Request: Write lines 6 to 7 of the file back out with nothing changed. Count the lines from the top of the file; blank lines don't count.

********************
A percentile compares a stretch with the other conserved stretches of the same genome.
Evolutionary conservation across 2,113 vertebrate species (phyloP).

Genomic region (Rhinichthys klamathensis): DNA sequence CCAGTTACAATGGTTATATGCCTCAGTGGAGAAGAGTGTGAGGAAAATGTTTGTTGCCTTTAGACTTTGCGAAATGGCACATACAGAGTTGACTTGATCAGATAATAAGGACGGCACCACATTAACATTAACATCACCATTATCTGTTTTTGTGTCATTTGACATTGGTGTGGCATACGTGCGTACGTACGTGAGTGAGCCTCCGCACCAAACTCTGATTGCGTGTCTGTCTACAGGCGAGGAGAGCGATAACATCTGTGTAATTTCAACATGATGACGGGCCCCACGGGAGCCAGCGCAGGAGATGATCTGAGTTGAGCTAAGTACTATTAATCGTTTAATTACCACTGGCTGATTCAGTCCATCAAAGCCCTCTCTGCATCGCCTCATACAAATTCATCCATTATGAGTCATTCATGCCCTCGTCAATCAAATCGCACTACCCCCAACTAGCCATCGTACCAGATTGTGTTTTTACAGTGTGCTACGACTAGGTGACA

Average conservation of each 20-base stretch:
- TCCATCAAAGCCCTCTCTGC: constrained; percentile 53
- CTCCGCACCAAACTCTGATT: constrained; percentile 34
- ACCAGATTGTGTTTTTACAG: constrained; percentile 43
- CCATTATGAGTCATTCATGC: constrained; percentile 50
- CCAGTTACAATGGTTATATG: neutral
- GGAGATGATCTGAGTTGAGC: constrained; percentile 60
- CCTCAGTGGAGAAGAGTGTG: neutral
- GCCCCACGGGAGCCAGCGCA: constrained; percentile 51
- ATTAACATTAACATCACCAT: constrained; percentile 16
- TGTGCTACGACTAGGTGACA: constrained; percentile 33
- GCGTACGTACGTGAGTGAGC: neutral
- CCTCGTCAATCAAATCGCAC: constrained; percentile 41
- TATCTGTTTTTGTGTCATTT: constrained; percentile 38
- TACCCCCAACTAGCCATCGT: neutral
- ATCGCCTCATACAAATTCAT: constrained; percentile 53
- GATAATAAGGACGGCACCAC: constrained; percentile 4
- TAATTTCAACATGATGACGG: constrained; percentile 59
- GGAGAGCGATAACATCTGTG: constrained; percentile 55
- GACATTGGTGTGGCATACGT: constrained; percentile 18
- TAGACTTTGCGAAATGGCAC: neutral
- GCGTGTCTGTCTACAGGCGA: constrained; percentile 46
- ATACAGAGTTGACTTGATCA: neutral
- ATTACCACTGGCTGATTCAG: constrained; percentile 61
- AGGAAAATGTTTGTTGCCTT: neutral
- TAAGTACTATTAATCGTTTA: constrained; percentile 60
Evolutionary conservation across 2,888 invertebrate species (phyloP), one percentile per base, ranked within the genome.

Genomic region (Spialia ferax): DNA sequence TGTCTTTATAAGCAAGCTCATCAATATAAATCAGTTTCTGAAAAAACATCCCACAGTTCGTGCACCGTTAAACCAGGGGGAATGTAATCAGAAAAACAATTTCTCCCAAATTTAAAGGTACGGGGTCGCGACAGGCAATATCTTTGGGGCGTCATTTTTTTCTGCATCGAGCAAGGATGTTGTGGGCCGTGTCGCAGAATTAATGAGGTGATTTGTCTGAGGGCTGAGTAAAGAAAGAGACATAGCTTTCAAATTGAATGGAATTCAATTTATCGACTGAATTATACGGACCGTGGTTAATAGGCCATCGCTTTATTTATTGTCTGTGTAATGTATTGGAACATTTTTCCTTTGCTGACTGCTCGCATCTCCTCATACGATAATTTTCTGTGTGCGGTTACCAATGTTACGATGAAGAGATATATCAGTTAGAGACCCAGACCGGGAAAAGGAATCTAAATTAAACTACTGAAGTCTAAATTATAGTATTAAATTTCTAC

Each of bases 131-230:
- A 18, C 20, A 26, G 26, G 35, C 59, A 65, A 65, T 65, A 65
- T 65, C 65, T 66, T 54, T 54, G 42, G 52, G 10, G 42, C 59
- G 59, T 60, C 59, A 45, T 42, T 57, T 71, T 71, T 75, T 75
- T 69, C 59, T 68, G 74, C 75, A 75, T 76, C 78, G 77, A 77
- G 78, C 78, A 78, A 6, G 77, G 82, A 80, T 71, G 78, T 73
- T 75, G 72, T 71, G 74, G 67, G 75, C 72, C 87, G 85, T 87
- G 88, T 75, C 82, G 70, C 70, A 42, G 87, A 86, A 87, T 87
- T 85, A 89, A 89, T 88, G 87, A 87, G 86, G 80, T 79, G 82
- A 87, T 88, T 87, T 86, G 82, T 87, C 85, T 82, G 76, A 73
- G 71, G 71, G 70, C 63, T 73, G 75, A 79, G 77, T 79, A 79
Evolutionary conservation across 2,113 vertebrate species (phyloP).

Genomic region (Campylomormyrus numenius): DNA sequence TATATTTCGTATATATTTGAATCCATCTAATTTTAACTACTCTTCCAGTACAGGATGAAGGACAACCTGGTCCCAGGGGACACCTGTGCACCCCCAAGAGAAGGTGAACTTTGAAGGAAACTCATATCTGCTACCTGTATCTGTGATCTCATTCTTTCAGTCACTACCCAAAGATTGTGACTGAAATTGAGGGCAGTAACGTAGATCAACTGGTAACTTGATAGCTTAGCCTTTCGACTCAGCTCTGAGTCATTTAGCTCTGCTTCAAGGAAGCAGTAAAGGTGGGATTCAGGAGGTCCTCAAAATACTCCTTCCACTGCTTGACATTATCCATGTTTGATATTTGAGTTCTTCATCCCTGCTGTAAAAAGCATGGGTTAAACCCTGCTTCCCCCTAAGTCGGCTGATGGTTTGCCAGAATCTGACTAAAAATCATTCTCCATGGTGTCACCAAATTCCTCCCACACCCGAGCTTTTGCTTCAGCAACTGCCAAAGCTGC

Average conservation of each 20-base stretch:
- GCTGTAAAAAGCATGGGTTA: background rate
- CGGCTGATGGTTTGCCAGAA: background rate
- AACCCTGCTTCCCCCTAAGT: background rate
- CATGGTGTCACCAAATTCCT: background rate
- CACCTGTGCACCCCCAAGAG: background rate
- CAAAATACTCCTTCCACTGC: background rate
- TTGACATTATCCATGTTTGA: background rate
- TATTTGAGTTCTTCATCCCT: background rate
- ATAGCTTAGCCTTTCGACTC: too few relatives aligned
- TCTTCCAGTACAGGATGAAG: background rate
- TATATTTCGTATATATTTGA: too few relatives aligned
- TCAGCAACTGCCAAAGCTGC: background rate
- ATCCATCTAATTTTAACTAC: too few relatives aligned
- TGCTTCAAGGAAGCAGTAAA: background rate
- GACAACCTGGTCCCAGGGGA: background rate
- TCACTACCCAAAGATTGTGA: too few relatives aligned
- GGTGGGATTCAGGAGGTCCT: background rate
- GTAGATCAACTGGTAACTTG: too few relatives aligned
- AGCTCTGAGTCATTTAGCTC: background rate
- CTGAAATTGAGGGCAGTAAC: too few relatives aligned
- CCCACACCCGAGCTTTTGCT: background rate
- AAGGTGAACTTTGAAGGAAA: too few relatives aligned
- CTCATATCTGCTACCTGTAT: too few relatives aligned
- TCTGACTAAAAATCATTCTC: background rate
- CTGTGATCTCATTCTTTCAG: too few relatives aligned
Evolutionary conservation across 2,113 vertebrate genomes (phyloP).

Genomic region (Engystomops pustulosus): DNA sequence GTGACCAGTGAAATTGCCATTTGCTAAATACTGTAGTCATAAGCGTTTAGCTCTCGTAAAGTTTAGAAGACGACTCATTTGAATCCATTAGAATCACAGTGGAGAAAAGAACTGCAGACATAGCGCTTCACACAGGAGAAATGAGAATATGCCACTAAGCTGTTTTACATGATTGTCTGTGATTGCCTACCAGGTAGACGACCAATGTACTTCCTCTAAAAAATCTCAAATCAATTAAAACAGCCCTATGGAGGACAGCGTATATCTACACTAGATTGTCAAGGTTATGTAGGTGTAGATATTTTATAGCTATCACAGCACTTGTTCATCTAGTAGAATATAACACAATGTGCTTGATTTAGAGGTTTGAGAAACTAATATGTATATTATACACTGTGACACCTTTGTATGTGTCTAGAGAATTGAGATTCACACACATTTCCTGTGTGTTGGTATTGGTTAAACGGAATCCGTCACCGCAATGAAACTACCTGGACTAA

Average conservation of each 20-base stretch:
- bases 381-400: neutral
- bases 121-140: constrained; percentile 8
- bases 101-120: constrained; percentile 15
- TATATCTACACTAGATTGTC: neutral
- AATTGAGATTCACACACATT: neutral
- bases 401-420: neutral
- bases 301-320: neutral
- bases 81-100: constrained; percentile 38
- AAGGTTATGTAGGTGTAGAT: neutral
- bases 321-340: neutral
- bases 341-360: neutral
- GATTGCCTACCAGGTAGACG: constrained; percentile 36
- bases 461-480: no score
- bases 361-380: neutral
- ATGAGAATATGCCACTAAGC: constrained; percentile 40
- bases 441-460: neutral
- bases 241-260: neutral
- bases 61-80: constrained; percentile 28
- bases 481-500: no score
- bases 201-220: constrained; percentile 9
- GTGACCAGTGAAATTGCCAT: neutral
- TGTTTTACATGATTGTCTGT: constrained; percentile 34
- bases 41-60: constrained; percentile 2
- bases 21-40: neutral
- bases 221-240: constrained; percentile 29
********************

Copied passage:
- CTCCGCACCAAACTCTGATT: constrained; percentile 34
- ACCAGATTGTGTTTTTACAG: constrained; percentile 43